Gov’t, Firms To Form Life Insurance Company

The government and four international insurance companies signed a preliminary agreement on Tuesday to join forces and form the first life in­surance company based in Cam­bo­dia.

Although a sub-decree governing life insurance has not yet been created, the Ministry of Finance, NTUC Income Insur­ance of Singapore, PT Asuransi Cen­tral of Indonesia, Asia In­surance of Hong Kong and Bang­­kok Insurance of Thailand signed the agreement to form the Cam­bo­dia Life Insurance Com­pany.

“We hope that the new Life In­sur­ance Company will make its contribution to the development of a sound financial sector,” Fi­nance Min­ister Keat Chhon said.

The Finance Ministry has pledg­ed to provide 50 percent of the $7 mil­lion in capital needed for the new company, while NTUC will have a 20-percent stake and the others will offer 10 percent each.

Hang Chuon Naron, secretary-general of the Finance Ministry, said that the five partners would now take six to 12 months to com­plete a feasibility study be­fore the firm can be launched.

Tan Kin Lian, CEO of NTUC, said he foresees the company ex­tending policies to Cambodians in lower income brackets as well as the wealthy elite.

“We can make insurance for a very low cost for low-income people,” he said. “We can make premiums as low as $1 or $2 a month.”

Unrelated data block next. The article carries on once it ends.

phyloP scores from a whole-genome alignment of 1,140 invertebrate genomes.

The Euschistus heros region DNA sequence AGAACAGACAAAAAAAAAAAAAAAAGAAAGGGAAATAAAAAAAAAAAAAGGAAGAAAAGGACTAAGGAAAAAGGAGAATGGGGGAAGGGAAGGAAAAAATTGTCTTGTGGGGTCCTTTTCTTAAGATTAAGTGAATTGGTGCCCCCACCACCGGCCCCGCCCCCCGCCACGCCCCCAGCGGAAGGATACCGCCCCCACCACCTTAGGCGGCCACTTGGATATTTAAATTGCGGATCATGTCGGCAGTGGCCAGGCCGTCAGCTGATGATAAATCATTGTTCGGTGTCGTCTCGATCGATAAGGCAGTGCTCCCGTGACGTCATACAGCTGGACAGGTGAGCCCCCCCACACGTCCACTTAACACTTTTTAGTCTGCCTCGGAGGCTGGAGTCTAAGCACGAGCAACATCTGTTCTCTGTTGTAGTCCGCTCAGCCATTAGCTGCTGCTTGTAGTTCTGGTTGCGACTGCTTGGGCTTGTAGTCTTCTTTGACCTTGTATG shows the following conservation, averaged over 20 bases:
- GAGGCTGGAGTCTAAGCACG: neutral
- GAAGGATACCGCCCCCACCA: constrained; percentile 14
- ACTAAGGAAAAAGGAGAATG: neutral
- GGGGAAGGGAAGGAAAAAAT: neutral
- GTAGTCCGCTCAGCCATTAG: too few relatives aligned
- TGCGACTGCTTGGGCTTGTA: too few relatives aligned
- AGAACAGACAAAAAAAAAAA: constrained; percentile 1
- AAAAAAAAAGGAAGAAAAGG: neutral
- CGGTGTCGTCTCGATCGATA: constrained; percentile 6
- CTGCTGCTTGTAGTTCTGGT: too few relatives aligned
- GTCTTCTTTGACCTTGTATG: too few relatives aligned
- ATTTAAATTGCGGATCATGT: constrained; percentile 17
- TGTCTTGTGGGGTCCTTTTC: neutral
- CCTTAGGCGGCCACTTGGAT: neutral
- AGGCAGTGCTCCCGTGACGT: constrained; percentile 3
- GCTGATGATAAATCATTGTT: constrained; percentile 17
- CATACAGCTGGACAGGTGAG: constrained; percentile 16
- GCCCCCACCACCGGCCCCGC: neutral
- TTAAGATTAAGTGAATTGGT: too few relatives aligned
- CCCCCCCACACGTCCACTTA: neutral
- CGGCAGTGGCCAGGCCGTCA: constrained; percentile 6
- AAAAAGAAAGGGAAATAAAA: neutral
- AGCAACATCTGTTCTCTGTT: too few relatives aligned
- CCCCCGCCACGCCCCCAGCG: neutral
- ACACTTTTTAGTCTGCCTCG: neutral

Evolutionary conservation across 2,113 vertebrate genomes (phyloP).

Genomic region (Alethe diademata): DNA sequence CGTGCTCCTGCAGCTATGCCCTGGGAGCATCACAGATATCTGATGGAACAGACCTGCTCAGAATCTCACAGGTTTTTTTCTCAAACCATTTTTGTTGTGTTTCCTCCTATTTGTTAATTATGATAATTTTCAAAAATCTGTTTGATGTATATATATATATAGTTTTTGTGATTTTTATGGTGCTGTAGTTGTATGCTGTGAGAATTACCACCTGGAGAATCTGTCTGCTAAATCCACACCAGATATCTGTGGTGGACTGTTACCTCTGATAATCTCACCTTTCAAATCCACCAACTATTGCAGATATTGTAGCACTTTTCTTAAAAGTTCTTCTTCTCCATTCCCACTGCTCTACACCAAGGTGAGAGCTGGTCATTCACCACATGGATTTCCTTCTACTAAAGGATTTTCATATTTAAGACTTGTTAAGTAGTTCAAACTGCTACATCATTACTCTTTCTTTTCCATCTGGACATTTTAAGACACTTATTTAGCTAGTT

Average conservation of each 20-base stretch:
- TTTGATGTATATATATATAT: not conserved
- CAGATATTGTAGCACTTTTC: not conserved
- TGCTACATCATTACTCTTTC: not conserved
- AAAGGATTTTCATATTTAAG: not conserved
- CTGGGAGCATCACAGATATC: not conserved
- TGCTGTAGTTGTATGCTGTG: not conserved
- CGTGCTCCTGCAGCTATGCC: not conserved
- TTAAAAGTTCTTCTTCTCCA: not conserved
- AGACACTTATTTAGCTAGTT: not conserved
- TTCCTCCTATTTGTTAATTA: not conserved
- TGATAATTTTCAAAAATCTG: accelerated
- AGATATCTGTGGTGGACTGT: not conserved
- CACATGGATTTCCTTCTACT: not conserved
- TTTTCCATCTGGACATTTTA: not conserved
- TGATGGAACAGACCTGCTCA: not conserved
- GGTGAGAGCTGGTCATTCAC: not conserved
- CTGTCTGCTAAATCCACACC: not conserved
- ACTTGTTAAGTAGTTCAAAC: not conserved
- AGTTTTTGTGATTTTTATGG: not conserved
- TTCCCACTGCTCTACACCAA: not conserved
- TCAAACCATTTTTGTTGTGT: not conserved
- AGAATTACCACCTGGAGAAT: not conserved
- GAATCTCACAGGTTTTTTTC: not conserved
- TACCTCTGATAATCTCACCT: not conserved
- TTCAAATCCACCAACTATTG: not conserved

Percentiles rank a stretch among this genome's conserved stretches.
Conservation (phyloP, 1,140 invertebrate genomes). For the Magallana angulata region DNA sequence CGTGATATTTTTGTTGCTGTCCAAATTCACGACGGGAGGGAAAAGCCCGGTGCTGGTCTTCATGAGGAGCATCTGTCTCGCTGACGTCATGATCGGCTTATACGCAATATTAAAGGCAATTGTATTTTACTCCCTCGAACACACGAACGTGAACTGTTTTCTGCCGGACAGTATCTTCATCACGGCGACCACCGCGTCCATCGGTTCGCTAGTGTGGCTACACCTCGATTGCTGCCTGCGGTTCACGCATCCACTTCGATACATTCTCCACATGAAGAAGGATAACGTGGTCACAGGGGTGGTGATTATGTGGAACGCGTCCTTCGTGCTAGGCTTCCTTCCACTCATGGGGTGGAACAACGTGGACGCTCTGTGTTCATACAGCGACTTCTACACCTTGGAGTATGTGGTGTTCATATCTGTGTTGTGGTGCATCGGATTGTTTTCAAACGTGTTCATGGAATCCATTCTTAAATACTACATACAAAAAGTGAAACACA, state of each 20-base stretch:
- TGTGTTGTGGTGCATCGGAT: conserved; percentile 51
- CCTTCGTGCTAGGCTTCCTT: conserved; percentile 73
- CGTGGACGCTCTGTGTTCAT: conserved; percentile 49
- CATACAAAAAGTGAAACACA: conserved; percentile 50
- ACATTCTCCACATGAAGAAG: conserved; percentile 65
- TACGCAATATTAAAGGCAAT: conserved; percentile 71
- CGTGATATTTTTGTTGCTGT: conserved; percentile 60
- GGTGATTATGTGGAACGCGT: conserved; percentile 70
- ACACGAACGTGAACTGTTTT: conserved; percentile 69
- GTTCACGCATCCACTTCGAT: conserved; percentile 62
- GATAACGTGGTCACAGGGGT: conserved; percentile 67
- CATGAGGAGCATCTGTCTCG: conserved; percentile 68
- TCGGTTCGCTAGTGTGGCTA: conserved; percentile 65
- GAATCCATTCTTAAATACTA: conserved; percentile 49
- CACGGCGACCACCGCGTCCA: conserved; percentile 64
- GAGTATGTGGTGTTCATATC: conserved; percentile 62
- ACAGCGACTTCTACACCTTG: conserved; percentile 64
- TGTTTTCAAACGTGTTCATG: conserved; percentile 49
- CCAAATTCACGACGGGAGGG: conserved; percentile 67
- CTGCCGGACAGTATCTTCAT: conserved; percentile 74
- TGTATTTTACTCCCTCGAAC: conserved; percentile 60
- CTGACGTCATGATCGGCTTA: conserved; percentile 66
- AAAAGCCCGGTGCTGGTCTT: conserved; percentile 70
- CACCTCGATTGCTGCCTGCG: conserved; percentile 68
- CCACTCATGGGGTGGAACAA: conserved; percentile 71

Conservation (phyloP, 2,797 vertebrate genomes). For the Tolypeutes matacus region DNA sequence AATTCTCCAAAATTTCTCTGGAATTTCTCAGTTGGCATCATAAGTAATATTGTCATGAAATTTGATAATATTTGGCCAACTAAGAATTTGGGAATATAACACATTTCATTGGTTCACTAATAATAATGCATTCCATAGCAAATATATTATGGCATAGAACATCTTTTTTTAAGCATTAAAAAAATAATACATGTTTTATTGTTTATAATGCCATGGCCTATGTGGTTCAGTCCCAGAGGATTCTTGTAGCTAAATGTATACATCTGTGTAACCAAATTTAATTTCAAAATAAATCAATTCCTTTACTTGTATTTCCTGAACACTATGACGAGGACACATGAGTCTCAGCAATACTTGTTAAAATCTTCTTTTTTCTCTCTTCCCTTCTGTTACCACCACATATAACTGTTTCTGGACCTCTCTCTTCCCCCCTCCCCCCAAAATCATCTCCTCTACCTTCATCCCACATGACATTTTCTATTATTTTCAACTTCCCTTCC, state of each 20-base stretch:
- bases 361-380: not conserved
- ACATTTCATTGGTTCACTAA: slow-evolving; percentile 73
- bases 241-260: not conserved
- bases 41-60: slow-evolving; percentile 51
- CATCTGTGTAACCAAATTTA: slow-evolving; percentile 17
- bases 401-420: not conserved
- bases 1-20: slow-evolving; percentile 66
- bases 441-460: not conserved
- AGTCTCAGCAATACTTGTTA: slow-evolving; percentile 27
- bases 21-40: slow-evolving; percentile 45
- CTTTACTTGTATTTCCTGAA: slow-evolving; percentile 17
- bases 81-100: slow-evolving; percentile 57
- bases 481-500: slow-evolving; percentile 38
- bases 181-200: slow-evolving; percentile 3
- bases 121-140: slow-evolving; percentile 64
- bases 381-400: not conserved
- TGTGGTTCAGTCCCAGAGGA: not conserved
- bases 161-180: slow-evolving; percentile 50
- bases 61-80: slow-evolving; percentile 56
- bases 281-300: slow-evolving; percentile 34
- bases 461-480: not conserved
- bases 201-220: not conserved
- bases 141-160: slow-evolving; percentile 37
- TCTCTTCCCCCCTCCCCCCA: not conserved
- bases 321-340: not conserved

He added that as the incomes of Cam­bodians grow, they will be­come more interested in life, health, ac­cident and disability policies, which Cambodian Life will also be poised to provide.

Under current legislation, no foreign-based companies are permitted to sell life or general insurance in Cam­bodia, he said, though this is not currently ad­hered to.

“Because there is no life insurance company in Cambodia and there are expats who need these services, the government has chosen not to enforce the provision re­garding life insurance,” he explain­ed.

However, once there is Cambo­dia-based life insurance, the government will enforce the regulation, he said.

Foreign life and health insurance companies would then have to establish full-service offices here and be subject to Cambo­dian law to sell policies, he said.

Charles Cheo, deputy managing di­rector of Forte Insurance, which claims to be the largest general in­surer in Cambodia, said a life insurance industry could take some time to develop.

“To sustain a life insurance industry, you need to have an investment climate…you need to have somewhere to invest the premiums,” he said, adding that with small premiums, it might be tough for a life in­surance company to make a profit. “One- or two-dollar-a-month premiums sounds tough,” he said.

On the streets of Phnom Penh on Wednesday, several residents said they would welcome life in­surance.

“I like the idea, but don’t know how the system would work,” said a tuk-tuk driver and father of three named Kar, adding that in the tour­ist season he can earn $500 a month.

A motorbike-taxi driver who gave his name only as Saray, a 37-year-old father of two, said life insurance sounded like an attractive prospect.

“My fees might be enough to pay one or two dollars a month in the long run, over 10 or 15 years,” he said.


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